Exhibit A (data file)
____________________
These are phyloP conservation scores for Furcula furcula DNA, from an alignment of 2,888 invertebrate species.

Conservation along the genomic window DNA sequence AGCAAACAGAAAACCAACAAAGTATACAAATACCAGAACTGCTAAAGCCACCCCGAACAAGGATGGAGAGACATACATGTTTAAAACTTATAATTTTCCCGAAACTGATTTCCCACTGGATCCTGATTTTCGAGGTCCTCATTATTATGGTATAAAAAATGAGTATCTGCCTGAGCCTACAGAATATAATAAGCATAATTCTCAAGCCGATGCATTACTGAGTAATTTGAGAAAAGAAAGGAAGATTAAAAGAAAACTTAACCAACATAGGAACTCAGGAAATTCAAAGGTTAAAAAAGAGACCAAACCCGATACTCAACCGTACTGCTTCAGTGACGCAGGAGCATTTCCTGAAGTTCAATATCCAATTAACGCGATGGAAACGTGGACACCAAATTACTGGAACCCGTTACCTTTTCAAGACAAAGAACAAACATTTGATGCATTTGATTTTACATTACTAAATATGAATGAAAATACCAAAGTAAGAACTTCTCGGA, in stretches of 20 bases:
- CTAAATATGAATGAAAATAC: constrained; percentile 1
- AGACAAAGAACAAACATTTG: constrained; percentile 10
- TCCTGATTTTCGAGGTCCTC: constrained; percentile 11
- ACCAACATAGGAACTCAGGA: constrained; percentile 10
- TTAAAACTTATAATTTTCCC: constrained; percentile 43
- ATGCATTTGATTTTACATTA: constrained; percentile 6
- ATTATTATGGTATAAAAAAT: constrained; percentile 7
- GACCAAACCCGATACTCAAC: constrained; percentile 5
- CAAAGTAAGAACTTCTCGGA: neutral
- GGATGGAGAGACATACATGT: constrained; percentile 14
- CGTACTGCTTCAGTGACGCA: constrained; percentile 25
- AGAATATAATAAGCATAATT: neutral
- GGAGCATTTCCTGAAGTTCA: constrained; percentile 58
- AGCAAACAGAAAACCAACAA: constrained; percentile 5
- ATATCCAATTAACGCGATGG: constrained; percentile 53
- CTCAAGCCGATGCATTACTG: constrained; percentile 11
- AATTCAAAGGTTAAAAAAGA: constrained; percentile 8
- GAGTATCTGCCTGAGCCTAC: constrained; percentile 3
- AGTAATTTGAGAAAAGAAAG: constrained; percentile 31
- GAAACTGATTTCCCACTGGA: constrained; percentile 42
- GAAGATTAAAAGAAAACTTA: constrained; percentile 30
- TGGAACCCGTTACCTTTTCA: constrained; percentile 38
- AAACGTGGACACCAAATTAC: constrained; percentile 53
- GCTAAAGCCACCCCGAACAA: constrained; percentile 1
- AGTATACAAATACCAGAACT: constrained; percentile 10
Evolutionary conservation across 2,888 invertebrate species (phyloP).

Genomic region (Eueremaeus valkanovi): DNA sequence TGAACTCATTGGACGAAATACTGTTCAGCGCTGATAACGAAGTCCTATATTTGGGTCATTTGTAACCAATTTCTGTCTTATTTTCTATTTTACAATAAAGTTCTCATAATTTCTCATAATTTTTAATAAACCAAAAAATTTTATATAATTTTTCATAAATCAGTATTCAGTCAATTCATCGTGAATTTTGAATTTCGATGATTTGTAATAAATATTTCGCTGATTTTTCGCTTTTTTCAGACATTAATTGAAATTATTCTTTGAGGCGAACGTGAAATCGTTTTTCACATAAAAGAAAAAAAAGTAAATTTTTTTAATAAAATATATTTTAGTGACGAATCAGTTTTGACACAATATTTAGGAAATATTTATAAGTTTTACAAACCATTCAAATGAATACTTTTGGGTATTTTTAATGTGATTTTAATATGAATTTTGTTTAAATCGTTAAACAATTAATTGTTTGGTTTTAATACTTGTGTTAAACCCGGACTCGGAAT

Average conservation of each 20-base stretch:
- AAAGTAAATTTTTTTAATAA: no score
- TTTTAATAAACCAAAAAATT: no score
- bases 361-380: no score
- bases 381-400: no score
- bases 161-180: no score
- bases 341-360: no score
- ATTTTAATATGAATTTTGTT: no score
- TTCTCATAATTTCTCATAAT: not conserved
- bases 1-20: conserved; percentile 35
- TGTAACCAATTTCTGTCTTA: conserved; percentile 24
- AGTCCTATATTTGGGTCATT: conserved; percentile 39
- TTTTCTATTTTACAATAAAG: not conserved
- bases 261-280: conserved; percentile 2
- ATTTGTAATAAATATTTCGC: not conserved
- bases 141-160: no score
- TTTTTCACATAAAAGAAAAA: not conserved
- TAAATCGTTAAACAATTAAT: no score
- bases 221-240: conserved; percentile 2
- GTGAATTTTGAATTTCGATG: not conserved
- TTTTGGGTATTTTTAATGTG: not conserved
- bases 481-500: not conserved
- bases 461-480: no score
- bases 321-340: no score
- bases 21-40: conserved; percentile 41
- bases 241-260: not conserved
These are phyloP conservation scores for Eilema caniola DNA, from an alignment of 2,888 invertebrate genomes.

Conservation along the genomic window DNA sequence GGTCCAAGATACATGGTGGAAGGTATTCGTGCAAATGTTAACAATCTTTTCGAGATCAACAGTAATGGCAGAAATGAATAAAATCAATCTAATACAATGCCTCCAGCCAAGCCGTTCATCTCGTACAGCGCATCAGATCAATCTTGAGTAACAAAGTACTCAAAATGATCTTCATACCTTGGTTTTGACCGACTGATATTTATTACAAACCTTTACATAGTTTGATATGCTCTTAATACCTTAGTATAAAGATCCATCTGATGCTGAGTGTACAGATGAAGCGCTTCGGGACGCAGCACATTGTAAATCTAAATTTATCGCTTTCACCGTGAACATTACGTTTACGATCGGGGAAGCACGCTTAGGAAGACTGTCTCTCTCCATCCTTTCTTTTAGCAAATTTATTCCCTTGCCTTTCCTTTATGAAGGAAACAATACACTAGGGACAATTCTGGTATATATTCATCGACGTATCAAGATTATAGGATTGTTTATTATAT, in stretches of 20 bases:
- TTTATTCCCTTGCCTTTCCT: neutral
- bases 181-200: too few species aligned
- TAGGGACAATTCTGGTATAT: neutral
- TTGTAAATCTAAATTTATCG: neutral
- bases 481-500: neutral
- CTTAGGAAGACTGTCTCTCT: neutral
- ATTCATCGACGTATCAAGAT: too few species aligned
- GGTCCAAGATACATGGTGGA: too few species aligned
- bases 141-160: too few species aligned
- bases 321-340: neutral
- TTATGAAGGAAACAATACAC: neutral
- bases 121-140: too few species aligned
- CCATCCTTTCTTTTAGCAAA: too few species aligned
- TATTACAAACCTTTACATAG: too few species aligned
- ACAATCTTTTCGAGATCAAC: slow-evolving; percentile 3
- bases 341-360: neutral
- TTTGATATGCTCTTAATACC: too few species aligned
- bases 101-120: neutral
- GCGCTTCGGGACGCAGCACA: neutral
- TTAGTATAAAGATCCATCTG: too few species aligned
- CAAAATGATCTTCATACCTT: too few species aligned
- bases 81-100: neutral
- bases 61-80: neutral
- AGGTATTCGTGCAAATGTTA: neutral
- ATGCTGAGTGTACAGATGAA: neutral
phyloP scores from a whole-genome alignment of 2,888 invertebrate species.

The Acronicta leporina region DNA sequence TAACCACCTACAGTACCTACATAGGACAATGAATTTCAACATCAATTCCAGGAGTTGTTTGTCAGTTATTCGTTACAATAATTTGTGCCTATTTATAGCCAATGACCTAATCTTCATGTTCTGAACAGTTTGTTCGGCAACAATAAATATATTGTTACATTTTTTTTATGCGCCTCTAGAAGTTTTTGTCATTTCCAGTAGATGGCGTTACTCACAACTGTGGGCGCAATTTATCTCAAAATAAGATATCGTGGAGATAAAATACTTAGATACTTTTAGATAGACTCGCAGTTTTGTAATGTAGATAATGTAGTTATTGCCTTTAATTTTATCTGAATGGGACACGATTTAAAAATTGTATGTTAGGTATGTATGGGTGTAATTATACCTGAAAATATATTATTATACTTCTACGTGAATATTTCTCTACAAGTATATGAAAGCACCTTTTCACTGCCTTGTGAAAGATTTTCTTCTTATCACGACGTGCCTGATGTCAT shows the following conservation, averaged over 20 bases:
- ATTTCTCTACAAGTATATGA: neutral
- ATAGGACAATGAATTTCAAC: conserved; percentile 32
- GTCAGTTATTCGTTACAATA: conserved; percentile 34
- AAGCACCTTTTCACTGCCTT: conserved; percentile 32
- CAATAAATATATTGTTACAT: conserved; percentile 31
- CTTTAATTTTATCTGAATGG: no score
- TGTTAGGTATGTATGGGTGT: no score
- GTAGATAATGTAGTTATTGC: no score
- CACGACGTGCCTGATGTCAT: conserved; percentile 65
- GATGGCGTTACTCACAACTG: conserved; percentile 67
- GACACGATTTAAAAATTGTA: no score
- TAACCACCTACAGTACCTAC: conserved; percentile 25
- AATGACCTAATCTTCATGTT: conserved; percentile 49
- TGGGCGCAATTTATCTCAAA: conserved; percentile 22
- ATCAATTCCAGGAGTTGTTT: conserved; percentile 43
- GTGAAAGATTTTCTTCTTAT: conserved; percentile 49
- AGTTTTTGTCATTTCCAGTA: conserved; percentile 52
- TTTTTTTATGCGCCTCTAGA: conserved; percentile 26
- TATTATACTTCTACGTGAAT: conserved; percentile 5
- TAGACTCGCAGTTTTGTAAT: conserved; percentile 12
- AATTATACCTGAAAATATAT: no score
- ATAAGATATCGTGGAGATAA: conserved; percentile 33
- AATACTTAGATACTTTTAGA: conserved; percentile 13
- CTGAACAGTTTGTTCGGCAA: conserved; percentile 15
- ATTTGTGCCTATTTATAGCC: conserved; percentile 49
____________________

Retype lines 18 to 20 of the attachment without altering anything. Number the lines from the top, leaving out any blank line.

- CTCAAGCCGATGCATTACTG: constrained; percentile 11
- AATTCAAAGGTTAAAAAAGA: constrained; percentile 8
- GAGTATCTGCCTGAGCCTAC: constrained; percentile 3